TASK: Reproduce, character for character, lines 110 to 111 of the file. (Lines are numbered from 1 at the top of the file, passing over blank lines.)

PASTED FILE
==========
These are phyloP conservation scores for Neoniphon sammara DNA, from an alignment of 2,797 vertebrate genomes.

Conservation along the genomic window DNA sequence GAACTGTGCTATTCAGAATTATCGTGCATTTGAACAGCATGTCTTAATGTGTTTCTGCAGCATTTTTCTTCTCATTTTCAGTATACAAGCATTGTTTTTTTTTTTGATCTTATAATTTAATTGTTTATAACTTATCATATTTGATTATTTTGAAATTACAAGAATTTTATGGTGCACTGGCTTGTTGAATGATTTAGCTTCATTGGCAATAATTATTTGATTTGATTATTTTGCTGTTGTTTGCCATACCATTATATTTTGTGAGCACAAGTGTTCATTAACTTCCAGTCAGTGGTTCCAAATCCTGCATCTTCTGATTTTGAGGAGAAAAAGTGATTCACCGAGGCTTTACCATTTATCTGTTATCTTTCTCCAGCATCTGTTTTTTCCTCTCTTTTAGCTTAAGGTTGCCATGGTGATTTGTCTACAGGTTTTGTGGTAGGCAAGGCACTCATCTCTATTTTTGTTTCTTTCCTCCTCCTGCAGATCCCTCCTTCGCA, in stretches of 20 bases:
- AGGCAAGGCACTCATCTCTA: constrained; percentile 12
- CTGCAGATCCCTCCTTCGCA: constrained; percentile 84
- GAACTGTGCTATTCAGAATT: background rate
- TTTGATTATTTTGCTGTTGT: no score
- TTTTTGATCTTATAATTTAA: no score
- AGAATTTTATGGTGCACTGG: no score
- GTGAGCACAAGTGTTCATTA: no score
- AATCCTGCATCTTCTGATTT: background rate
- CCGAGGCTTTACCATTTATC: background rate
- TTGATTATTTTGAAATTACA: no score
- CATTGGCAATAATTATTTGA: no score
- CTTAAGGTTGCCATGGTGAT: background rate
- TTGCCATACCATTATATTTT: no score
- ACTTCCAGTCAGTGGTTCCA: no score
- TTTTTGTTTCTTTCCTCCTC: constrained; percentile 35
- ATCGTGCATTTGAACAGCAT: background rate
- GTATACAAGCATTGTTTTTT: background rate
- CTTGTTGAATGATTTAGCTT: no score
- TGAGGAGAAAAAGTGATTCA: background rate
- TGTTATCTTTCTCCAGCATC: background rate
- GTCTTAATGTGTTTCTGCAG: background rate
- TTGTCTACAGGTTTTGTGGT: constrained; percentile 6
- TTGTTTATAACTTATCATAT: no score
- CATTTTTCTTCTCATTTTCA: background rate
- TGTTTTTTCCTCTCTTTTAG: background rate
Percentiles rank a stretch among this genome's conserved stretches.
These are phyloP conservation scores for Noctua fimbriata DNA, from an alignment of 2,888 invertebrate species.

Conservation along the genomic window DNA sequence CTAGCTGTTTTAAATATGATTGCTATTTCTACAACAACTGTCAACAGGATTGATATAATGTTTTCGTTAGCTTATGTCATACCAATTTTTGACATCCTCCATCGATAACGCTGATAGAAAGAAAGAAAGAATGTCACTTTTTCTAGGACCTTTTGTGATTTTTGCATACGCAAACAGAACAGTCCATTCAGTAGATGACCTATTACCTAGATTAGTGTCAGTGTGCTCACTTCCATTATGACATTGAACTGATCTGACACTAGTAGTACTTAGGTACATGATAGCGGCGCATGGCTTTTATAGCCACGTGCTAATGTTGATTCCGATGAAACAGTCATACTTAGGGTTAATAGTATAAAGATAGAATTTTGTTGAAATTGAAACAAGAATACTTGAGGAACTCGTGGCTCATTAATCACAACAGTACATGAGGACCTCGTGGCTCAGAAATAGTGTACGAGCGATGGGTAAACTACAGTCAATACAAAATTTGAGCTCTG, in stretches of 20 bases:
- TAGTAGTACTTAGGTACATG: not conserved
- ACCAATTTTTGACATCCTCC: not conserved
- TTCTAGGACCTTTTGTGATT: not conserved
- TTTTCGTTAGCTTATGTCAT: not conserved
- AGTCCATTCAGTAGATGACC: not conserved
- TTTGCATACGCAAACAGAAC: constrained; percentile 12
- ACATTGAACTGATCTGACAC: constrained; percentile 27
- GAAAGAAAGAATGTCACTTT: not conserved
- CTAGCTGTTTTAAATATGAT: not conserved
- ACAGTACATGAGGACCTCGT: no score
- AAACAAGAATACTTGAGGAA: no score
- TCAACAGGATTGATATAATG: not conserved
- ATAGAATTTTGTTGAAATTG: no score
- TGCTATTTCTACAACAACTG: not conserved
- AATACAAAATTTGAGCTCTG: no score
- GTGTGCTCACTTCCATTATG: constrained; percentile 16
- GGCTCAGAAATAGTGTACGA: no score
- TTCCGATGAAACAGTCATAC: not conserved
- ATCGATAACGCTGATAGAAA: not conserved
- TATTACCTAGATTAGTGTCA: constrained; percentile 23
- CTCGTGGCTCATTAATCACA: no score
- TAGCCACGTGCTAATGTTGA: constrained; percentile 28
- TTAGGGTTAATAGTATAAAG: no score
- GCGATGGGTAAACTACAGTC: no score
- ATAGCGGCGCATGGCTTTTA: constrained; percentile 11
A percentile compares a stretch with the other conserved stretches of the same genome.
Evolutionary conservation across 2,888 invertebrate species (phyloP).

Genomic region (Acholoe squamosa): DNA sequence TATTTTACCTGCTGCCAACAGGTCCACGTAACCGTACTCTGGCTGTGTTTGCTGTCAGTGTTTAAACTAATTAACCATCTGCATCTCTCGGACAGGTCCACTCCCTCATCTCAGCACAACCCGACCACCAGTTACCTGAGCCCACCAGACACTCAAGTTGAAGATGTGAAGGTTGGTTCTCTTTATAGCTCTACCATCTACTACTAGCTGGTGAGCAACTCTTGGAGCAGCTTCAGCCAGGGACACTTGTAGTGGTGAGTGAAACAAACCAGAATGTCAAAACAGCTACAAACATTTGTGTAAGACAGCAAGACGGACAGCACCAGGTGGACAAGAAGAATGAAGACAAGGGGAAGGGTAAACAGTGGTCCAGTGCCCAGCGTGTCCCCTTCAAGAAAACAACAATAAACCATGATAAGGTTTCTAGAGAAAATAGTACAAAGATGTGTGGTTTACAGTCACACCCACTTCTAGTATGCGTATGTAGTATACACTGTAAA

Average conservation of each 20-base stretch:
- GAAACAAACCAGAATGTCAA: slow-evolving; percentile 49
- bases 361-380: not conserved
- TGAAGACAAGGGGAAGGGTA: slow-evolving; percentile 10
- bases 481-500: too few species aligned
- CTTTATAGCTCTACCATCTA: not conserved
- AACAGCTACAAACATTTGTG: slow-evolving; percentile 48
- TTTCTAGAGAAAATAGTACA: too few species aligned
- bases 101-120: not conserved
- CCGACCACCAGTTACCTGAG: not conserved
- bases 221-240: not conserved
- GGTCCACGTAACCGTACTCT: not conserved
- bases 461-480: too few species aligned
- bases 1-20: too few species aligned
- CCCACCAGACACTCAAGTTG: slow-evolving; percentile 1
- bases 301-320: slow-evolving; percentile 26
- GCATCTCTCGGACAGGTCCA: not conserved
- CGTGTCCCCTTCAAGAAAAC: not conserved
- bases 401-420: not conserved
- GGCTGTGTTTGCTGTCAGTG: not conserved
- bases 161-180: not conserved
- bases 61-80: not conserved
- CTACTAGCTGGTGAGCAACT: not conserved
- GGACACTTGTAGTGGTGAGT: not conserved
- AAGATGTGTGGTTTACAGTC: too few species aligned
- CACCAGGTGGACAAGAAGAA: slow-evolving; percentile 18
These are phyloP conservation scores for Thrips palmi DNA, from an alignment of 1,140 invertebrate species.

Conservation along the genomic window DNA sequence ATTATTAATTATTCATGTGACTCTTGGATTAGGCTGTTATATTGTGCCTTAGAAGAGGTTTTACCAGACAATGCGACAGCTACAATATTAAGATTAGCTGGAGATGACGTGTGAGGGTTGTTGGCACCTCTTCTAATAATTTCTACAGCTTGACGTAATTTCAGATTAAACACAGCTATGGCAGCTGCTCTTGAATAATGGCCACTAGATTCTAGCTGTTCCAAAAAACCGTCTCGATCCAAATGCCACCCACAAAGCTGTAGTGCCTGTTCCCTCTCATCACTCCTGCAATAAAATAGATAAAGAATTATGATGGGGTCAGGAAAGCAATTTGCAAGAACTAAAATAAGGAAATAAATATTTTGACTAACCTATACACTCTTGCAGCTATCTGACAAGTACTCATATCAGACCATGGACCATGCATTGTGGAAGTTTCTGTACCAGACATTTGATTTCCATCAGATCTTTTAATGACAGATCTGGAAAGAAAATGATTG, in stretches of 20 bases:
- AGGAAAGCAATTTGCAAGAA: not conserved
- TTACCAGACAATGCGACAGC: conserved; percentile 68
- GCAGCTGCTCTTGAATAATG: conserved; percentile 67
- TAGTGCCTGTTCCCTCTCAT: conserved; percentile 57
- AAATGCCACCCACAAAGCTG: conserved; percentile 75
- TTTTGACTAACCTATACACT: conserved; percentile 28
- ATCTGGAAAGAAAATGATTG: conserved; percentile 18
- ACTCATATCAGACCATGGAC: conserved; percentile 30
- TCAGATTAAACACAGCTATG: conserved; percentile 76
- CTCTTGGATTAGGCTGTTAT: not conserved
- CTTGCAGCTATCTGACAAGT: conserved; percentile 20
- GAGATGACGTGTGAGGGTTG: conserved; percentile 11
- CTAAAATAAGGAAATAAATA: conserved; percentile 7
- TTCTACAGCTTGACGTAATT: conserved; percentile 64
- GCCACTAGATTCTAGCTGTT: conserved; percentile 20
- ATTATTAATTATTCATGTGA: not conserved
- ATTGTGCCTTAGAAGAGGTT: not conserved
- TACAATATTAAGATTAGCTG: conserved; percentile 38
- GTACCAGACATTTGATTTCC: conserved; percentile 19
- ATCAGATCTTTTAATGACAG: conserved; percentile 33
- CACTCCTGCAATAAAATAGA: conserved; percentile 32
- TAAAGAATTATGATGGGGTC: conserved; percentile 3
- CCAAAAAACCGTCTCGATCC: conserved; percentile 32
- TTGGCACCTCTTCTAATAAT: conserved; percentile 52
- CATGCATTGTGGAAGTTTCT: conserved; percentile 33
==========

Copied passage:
- TTGGCACCTCTTCTAATAAT: conserved; percentile 52
- CATGCATTGTGGAAGTTTCT: conserved; percentile 33